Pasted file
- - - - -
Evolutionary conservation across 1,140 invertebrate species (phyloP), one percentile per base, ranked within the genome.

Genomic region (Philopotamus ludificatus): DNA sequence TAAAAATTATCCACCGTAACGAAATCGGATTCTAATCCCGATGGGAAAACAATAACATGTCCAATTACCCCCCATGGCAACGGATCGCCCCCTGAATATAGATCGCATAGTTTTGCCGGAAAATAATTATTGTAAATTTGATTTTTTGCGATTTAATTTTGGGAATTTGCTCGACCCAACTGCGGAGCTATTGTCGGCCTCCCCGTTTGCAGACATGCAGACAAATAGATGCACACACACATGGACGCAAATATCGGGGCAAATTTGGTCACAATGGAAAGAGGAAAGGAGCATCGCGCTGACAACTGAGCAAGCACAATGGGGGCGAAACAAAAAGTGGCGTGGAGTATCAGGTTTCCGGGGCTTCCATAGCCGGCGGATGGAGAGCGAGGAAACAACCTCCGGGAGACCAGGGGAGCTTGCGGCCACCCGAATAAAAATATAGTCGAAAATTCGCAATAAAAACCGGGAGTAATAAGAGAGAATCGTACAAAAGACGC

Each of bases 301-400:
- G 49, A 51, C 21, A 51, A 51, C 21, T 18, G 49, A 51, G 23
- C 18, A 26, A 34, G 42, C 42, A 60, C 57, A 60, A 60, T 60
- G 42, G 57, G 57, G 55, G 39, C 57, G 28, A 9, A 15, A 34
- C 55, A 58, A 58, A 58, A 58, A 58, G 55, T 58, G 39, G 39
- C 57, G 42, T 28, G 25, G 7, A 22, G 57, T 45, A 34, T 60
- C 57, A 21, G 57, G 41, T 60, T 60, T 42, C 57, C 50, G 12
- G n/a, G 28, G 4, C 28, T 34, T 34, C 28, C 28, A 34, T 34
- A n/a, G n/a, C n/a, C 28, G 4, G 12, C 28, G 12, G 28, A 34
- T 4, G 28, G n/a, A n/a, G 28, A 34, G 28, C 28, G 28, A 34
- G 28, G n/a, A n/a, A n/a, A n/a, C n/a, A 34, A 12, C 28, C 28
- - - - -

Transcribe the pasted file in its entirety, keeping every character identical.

Evolutionary conservation across 1,140 invertebrate species (phyloP), one percentile per base, ranked within the genome.

Genomic region (Philopotamus ludificatus): DNA sequence TAAAAATTATCCACCGTAACGAAATCGGATTCTAATCCCGATGGGAAAACAATAACATGTCCAATTACCCCCCATGGCAACGGATCGCCCCCTGAATATAGATCGCATAGTTTTGCCGGAAAATAATTATTGTAAATTTGATTTTTTGCGATTTAATTTTGGGAATTTGCTCGACCCAACTGCGGAGCTATTGTCGGCCTCCCCGTTTGCAGACATGCAGACAAATAGATGCACACACACATGGACGCAAATATCGGGGCAAATTTGGTCACAATGGAAAGAGGAAAGGAGCATCGCGCTGACAACTGAGCAAGCACAATGGGGGCGAAACAAAAAGTGGCGTGGAGTATCAGGTTTCCGGGGCTTCCATAGCCGGCGGATGGAGAGCGAGGAAACAACCTCCGGGAGACCAGGGGAGCTTGCGGCCACCCGAATAAAAATATAGTCGAAAATTCGCAATAAAAACCGGGAGTAATAAGAGAGAATCGTACAAAAGACGC

Each of bases 301-400:
- G 49, A 51, C 21, A 51, A 51, C 21, T 18, G 49, A 51, G 23
- C 18, A 26, A 34, G 42, C 42, A 60, C 57, A 60, A 60, T 60
- G 42, G 57, G 57, G 55, G 39, C 57, G 28, A 9, A 15, A 34
- C 55, A 58, A 58, A 58, A 58, A 58, G 55, T 58, G 39, G 39
- C 57, G 42, T 28, G 25, G 7, A 22, G 57, T 45, A 34, T 60
- C 57, A 21, G 57, G 41, T 60, T 60, T 42, C 57, C 50, G 12
- G n/a, G 28, G 4, C 28, T 34, T 34, C 28, C 28, A 34, T 34
- A n/a, G n/a, C n/a, C 28, G 4, G 12, C 28, G 12, G 28, A 34
- T 4, G 28, G n/a, A n/a, G 28, A 34, G 28, C 28, G 28, A 34
- G 28, G n/a, A n/a, A n/a, A n/a, C n/a, A 34, A 12, C 28, C 28